"Hulsey said he no longer had any use for me, because I wouldn't back him up," Nix said.

Brian Brodrick, spokesman for Jackson Spaulding, a public-relations firm that Hulsey has hired to represent LHR, confirmed that Nix was turned away from the property Monday. But he said it was because North Georgia Sewer and Drain "has a history of late payments and are currently behind on their payments."

But whatever the reason, Nix is now having to haul his grease-trap waste to a facility in metro Atlanta, and his septic waste to Monroe.

"The place in Monroe has lower fees, but the fuel is costing us $80 per round trip," he said. "And each trip takes four hours of our time, so that's $72 in labor costs that we have to pass on to our customers."

So much waste, so little space
Which brings up the question: If facilities like Hulsey's didn't exist, where would we dispose of the waste from millions of septic tanks in Georgia? And what would restaurants do with their grease?

"The frequency of grease-trap pumping has dramatically increased because of new health department regulations, but there aren't more places to put it," said Nix. "As for septic, most municipal (wastewater treatment) plants won't accept it from outside their county, and if they do, the prices are a lot higher."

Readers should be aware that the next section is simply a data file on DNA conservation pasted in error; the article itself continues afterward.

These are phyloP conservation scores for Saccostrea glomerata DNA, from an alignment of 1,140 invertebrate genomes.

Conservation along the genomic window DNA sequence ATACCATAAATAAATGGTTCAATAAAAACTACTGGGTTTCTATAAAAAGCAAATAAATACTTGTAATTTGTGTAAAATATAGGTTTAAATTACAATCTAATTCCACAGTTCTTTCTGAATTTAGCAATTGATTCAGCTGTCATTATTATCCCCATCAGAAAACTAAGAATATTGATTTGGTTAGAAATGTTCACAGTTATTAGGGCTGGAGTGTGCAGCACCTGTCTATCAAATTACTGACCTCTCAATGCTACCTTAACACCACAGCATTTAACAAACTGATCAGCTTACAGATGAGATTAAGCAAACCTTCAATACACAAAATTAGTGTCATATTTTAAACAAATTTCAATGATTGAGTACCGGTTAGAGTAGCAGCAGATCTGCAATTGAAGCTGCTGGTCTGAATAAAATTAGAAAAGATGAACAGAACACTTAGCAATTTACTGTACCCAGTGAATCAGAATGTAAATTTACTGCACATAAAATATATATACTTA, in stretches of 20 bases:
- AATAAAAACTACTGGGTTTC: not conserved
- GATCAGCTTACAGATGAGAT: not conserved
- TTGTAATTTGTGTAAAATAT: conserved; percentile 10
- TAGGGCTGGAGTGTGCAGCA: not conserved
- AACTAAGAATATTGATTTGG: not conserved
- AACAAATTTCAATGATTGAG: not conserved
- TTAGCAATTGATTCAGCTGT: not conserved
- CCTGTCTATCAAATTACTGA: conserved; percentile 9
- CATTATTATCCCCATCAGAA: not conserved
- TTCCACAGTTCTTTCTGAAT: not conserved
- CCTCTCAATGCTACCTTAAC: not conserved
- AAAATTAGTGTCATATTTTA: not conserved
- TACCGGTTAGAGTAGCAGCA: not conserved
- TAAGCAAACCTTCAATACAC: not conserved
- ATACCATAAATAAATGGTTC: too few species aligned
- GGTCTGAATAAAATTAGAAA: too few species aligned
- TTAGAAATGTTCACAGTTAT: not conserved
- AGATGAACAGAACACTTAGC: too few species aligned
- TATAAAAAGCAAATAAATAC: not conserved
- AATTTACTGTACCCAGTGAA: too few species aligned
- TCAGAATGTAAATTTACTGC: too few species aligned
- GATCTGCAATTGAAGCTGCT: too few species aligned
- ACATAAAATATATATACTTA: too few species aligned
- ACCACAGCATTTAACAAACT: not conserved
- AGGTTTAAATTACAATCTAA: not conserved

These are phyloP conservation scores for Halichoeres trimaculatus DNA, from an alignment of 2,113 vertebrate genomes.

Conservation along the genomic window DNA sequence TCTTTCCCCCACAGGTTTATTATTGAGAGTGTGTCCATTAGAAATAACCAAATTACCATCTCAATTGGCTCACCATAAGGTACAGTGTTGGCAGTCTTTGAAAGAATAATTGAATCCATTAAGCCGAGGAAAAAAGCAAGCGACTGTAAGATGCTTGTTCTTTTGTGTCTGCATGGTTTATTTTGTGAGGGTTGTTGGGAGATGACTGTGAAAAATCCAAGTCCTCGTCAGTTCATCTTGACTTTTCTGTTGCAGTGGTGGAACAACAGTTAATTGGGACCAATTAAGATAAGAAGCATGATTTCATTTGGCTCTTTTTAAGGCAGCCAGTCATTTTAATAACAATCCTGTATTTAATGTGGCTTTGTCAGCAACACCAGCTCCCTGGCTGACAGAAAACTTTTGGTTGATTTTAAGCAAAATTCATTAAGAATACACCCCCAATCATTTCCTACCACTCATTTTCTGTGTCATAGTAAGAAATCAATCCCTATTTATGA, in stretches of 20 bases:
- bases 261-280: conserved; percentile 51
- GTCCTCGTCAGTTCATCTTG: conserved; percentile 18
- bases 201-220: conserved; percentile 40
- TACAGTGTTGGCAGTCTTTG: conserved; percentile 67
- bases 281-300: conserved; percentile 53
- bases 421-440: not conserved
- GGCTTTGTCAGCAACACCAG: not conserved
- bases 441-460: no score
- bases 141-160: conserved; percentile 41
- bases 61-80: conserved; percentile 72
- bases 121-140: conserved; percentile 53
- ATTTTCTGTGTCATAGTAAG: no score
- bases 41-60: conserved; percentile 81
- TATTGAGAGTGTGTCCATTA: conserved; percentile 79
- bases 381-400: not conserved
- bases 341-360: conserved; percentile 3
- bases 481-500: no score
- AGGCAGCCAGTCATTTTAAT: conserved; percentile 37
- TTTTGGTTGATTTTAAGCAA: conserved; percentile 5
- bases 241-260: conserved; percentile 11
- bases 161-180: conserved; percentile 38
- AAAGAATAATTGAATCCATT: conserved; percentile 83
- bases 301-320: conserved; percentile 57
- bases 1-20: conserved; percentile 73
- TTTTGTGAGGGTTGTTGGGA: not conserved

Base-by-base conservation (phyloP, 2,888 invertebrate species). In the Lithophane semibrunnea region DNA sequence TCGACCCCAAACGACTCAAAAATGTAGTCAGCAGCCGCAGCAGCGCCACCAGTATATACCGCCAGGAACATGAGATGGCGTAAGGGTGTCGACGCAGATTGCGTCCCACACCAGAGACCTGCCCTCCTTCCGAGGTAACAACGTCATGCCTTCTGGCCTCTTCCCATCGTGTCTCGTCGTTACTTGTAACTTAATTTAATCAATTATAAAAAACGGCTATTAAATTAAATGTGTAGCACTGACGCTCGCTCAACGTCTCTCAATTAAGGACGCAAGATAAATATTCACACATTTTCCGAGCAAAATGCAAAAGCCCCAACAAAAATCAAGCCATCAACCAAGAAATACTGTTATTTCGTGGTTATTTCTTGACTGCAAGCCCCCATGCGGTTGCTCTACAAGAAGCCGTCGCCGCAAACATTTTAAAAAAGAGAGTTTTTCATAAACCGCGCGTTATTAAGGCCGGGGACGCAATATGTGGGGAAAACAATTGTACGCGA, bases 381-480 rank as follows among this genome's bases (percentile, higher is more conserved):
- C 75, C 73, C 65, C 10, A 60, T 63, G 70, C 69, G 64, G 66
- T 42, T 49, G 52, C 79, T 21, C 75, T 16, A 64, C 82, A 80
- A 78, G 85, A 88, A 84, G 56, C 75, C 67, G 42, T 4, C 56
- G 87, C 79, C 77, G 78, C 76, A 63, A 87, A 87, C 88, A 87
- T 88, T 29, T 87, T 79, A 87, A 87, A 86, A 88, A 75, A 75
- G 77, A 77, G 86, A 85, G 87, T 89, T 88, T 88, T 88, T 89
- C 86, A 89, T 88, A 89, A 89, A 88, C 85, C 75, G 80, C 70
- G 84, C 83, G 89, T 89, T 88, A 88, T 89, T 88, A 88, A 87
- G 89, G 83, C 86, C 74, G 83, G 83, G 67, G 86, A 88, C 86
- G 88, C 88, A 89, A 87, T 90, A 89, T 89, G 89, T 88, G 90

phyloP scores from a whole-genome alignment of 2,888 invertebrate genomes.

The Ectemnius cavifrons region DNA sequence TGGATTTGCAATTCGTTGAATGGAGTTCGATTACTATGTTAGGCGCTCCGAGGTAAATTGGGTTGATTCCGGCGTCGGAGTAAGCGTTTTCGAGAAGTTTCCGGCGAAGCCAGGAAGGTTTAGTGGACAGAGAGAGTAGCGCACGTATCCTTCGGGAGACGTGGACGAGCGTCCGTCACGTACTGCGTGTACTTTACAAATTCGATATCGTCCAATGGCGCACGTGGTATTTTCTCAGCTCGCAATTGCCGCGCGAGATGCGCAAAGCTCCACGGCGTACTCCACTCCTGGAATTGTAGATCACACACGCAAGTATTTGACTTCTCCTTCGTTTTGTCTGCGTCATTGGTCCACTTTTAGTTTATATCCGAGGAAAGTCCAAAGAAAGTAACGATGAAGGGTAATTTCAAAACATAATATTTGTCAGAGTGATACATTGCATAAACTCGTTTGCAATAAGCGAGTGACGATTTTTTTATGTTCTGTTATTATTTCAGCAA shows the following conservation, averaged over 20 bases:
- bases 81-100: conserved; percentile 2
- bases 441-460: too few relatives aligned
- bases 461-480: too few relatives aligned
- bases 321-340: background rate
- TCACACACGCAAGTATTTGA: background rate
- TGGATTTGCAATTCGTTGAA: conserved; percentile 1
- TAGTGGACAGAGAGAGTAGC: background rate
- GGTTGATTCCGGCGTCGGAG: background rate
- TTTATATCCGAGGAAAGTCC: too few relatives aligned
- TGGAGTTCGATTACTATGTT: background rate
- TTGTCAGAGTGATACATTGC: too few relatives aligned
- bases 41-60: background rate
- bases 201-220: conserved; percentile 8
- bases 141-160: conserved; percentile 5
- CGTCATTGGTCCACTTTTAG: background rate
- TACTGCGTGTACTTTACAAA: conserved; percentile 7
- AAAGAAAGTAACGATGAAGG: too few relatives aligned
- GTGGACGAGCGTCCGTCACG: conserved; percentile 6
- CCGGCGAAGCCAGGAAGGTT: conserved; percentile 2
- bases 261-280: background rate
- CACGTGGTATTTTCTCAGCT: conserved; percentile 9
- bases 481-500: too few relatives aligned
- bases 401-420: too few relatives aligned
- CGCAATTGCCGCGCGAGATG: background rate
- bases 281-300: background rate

Kelly Randall, director of Gainesville Public Utilities, said his department does not accept waste from outside Hall, except for marinas on Lake Lanier.

"And nobody really brings it to us anymore, because we charge what it costs us to treat it," he said. "Septic waste is significantly more concentrated that wastewater, so it's much more costly to treat. Wastewater plants used to subsidize the septic waste, but now we don't put those costs on our sewer customers."

And restaurant grease? Forget about it.
"Most wastewater plants are not designed to handle grease-trap waste," said Randall. "It's really difficult to dispose of."

Even though sewer service is more widely available than it used to be, many new subdivisions are still being built in areas where septic tanks are the only option. Randall said with Georgia's growing population, "it's an issue that has to be addressed. There needs to be places where you can take the waste."

Nonnemaker, too, is aware that Hulsey is providing a vital service.

"We are not out to close this facility," he said. "We understand the need for it. If there's not an affordable way to dispose of this waste, the cost is going to go up exponentially."

Nonnemaker said he just wants to know whether LHR Farms is causing any environmental damage, and if so, how to correct the problem.

"All we're asking for is testing and monitoring, and that the county be given those results," he said. "We want to be sure that what is being applied there is legal."